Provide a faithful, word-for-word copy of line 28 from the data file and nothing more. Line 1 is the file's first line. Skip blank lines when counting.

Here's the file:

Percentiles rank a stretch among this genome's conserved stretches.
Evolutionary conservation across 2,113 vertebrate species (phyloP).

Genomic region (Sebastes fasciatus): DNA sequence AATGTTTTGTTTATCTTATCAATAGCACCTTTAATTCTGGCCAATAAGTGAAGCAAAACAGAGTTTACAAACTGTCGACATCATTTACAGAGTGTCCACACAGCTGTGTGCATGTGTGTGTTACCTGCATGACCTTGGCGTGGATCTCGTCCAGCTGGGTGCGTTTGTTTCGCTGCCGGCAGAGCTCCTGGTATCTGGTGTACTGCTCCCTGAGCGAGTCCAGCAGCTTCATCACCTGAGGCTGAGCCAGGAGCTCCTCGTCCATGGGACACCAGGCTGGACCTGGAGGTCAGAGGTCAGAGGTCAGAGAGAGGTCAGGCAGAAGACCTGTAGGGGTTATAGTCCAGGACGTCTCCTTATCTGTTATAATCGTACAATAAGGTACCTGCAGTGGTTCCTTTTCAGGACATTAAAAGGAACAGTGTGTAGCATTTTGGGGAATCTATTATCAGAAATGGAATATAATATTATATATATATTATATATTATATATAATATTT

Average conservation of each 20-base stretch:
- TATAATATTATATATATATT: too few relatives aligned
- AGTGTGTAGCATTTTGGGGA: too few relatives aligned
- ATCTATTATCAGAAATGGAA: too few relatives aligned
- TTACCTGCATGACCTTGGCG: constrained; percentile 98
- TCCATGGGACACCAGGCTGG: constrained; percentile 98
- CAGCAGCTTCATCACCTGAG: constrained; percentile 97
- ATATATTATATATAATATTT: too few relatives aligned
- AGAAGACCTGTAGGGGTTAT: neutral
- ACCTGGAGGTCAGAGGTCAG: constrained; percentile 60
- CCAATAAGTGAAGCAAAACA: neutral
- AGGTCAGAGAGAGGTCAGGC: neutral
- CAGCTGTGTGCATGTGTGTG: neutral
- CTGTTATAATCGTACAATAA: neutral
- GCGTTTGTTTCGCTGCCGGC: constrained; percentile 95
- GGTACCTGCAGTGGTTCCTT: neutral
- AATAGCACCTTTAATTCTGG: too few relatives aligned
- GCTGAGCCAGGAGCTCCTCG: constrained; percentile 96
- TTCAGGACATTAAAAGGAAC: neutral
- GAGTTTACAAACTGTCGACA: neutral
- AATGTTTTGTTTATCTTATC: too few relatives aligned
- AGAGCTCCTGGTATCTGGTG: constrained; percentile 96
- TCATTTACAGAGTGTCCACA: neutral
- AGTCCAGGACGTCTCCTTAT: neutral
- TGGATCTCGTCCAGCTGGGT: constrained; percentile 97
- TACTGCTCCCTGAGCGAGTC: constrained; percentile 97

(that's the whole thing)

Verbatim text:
- TGGATCTCGTCCAGCTGGGT: constrained; percentile 97